Californian accused of stealing secret U.S.-made missile tech to assist China
The Department of Justice announced charges in two separate cases Wednesday over allegedly "sophisticated schemes to transfer sensitive technology, goods, and information" to benefit the governments of China and Iran.
The big picture: In one case in California, Chenguang Gong, a 57-year-old U.S. citizen who was born in China, is accused of stealing trade secrets developed for use by the U.S. government to detect nuclear missile launches and track ballistic and hypersonic missiles, per a DOJ statement.
- This technology "would be dangerous to U.S. national security if obtained by international actors," according to court documents filed in the case against the former engineer from San Jose.
- Gong is accused of transferring over 3,600 files from the Los Angeles County research and development firm, where he worked from January-April 2023 — which allegedly included blueprints for infrared sensors "used in space-based systems to detect nuclear missile launches and track ballistic and hypersonic missiles."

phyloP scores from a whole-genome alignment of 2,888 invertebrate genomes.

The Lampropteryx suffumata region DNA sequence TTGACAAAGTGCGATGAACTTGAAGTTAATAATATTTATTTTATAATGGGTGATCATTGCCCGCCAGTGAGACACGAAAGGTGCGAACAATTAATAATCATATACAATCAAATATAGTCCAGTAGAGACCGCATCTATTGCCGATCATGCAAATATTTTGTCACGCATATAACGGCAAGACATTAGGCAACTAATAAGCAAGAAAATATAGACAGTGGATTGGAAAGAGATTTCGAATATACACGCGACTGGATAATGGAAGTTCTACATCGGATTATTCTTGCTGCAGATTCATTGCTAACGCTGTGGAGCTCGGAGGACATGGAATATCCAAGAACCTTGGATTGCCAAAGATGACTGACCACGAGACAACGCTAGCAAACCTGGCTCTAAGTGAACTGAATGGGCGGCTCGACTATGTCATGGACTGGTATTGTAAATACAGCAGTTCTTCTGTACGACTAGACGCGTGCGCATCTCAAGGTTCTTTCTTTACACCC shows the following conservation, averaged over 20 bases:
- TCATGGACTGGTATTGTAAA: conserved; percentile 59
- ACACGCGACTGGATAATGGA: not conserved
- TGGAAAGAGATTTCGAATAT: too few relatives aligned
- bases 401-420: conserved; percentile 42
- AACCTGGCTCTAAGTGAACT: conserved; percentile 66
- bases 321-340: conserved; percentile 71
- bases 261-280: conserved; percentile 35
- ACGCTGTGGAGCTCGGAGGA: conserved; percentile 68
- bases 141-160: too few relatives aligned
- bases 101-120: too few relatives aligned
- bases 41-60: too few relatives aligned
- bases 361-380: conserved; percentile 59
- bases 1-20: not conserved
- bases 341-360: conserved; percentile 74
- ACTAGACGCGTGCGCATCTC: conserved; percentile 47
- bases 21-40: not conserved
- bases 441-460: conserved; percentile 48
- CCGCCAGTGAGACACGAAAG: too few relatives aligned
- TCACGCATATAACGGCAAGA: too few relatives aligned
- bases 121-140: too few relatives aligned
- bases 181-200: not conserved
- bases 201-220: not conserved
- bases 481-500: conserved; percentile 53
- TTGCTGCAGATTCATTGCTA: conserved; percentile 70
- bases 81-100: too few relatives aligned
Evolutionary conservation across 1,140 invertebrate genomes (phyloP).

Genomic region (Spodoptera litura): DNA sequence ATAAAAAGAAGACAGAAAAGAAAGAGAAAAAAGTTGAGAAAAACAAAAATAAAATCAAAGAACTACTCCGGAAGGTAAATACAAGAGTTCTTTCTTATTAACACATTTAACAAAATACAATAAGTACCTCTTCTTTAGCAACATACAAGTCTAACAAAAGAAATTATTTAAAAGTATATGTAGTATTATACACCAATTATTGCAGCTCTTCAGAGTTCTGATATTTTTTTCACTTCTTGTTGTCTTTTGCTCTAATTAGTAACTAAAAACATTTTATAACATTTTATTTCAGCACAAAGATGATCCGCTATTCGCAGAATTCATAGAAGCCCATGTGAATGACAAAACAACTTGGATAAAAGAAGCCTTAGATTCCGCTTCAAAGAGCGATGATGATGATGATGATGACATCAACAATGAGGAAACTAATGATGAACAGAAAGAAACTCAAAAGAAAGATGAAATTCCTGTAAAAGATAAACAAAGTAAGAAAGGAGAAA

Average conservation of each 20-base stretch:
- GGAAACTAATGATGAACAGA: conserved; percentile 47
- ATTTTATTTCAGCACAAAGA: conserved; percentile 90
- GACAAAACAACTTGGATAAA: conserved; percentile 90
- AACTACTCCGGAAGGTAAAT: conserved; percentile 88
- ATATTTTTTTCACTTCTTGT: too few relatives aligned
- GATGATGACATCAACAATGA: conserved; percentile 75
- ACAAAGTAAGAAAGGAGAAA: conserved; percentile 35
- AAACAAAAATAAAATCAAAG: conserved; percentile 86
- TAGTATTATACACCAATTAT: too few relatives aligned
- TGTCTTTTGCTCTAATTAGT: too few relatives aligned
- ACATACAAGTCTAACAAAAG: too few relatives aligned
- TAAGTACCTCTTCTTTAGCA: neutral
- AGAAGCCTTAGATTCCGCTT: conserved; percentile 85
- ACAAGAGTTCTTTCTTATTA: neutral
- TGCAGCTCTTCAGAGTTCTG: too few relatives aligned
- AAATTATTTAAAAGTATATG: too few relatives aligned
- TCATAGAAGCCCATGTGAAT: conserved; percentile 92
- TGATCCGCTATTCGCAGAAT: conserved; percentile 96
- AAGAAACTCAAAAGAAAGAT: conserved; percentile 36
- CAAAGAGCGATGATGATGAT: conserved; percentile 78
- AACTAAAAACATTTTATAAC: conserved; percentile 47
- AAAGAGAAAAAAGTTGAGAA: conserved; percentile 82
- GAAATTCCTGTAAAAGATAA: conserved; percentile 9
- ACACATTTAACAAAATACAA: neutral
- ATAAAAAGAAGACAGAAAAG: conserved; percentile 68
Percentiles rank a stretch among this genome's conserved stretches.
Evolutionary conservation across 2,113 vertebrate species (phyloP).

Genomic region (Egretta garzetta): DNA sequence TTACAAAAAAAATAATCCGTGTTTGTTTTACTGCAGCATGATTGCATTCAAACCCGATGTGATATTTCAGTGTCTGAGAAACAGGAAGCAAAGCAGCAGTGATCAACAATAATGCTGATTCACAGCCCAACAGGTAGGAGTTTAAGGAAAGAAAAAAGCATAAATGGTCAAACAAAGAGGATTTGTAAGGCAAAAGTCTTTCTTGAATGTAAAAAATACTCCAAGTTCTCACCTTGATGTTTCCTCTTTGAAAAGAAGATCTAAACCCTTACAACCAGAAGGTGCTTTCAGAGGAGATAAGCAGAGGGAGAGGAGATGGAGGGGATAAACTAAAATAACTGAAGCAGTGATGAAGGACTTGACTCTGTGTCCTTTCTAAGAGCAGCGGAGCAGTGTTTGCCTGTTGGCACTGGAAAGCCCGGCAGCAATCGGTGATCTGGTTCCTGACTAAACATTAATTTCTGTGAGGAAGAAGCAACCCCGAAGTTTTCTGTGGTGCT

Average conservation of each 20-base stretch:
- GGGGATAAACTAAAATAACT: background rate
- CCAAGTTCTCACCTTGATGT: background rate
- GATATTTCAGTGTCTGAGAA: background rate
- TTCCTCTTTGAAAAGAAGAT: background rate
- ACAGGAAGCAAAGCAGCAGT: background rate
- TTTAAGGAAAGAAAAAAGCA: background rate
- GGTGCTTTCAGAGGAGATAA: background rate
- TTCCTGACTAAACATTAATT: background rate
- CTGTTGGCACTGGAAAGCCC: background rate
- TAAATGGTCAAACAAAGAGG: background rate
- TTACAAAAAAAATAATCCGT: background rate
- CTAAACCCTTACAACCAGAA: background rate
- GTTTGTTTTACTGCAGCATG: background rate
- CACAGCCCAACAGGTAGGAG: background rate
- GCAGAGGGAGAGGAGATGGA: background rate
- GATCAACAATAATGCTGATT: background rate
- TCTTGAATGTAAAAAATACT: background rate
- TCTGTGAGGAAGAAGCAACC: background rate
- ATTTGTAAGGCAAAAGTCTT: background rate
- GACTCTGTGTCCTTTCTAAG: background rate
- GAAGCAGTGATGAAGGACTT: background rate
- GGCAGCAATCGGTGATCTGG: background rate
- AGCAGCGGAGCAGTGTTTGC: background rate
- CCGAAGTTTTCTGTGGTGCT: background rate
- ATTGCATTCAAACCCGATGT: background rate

Separately, two Iranian nationals in New York were charged with conspiring to export equipment used in the aerospace industry to Iran in relation to allegations of conspiracy to illegally export U.S. goods and technology without the required licenses.
- Abolfazi Bazzazi, 79, and his son Mohammad Resa Bazzazi, 43, are accused of trying to evade U.S. sanctions and export laws by working to illegally procure goods and technology from U.S. companies for the Iranian government from 2008 to 2019.
- "Our foreign adversaries use many tactics to gain access to critical U.S. technologies and innovation," Assistant Attorney General Matthew Olsen said in a statement. "In this instance, it's alleged that the Bazzazis illegally attempted to export U.S. goods and technology to the Iranian government."
Zoom out: The cases come one year after the launch of the DOJ's Disruptive Technology Strike Force, which aims to prevent nation-state adversaries from stealing critical U.S. technologies.
- "Today's charges against three additional defendants for seeking to illegally transfer U.S. software and semiconductor technology with military applications to benefit Iran and China highlight the critical importance of our fight against this national security threat," Deputy Attorney General Lisa Monaco said in a statement.
Meanwhile, Jim Mancuso, assistant director of the global trade division at Homeland Security Investigations, told ABC News Wednesday that the governments of Iran, China and Russia were all "attempting to illegally acquire" American technology.
Editor's note: This article has been updated with comment from Assistant Attorney General Matthew Olsen.